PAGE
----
While a Dutch oven pot is recommended due to its even heating and depth, any large, heavy-bottomed pot will do.
Instant Pot Instructions
- Turn on the Instant Pot and set it to “Sauté” mode. Once hot, add olive oil.
- Add the diced white onion (and diced carrots and celery if using) and sauté until the onions become translucent, about 3-5 minutes. Stir in the minced garlic and cook for another minute.
- Place the chicken breasts in the pot and season with salt and pepper. Add the chicken broth to the pot. Secure the lid on the Instant Pot and set the valve to “Sealing”.
- Press the “Manual” or “Pressure Cook” button and set the timer for 10 minutes on high pressure.
- Once the cooking cycle is complete, let the pressure naturally release for 10 minutes. Then, carefully quick release any remaining pressure. Once safe, open the lid and remove the chicken breasts. Shred the chicken using two forks and set aside.
- While the chicken is cooking, you can make the dumpling dough as per the original recipe. Roll the dough and cut into desired shapes.
- Set the Instant Pot back to “Sauté” mode. Stir in the milk and bring the mixture to a light simmer.
- Gently drop the dumpling strips or pieces into the simmering soup. Let the dumplings cook, occasionally stirring gently, for about 10-15 minutes or until they are cooked through.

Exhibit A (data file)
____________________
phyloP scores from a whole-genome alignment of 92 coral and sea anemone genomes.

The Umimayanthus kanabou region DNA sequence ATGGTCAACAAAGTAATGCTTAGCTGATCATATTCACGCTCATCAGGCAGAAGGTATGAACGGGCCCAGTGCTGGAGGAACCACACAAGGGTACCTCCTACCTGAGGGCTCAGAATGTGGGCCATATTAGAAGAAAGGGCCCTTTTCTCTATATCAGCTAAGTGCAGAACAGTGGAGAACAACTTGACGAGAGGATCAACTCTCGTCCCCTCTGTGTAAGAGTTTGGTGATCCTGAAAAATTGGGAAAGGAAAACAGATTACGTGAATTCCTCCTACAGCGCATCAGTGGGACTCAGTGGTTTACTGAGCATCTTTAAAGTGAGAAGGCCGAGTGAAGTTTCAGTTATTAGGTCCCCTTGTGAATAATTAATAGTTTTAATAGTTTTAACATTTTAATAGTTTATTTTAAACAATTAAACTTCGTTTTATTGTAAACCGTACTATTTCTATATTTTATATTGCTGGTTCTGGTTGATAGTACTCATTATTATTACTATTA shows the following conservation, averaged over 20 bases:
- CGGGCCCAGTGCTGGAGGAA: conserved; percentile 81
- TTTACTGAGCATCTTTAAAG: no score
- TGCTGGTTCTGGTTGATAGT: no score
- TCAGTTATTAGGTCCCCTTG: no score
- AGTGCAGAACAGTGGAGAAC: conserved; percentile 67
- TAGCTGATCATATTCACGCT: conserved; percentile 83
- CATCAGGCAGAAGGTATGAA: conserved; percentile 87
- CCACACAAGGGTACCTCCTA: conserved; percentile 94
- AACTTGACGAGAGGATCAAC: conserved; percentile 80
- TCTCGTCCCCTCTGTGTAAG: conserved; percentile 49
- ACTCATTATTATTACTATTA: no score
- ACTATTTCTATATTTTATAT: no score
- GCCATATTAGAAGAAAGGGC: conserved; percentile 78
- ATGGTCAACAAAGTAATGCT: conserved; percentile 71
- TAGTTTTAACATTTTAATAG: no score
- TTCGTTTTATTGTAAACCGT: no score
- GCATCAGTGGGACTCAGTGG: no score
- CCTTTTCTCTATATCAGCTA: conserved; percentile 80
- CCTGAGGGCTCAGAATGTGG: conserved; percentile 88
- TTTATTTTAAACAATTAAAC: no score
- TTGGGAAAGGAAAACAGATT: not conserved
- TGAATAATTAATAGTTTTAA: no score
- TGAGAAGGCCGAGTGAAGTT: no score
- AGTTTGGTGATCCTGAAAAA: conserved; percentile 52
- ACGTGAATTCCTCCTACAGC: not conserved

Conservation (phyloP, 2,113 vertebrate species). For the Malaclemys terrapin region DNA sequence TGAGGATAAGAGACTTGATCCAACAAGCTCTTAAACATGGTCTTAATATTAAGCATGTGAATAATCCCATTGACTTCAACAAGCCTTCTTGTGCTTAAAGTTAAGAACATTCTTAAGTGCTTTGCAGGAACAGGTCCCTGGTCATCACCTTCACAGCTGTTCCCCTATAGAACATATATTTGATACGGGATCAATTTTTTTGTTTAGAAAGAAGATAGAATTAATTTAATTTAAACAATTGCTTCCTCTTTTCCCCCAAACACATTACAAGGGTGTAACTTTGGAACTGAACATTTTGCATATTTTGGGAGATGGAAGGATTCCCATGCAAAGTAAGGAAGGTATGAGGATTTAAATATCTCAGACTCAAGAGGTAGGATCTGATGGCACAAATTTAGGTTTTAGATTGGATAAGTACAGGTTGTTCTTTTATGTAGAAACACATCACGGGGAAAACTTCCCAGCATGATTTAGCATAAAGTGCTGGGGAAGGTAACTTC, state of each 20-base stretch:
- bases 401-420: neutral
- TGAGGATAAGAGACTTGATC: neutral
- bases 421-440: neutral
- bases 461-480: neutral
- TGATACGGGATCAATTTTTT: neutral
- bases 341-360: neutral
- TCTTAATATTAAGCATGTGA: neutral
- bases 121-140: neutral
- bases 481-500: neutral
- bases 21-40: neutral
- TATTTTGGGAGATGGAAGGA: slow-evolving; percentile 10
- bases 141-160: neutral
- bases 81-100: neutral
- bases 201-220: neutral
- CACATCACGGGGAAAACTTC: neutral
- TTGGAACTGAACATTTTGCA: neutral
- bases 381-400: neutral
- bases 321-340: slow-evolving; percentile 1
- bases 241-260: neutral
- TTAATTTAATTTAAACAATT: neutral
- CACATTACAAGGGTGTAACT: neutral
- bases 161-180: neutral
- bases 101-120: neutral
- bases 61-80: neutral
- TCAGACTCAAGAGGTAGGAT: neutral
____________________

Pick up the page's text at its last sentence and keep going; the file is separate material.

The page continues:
- In a small bowl, create a slurry by whisking together the cornstarch and water. Pour this mixture into the pot. Continue to simmer the soup on the “Sauté” function for another 2-3 minutes until the broth thickens slightly.
- Return the shredded chicken to the pot and stir gently to combine. Taste and adjust seasonings if needed, then turn off the Instant Pot. Serve the chicken and dumplings hot and enjoy!
Instant Pots can vary, so make sure to consult your specific model’s manual for any variations in cooking times or settings.
Want a twist on the classic? Consider:
- Using turkey or duck instead of chicken for a different flavor profile.
- Introducing herbs like rosemary or thyme to the broth for an aromatic touch.
- Incorporating vegetables like bell peppers or peas for added color and nutrition.
- Buttermilk: Regular milk with a splash of lemon juice or white vinegar can serve as a buttermilk substitute.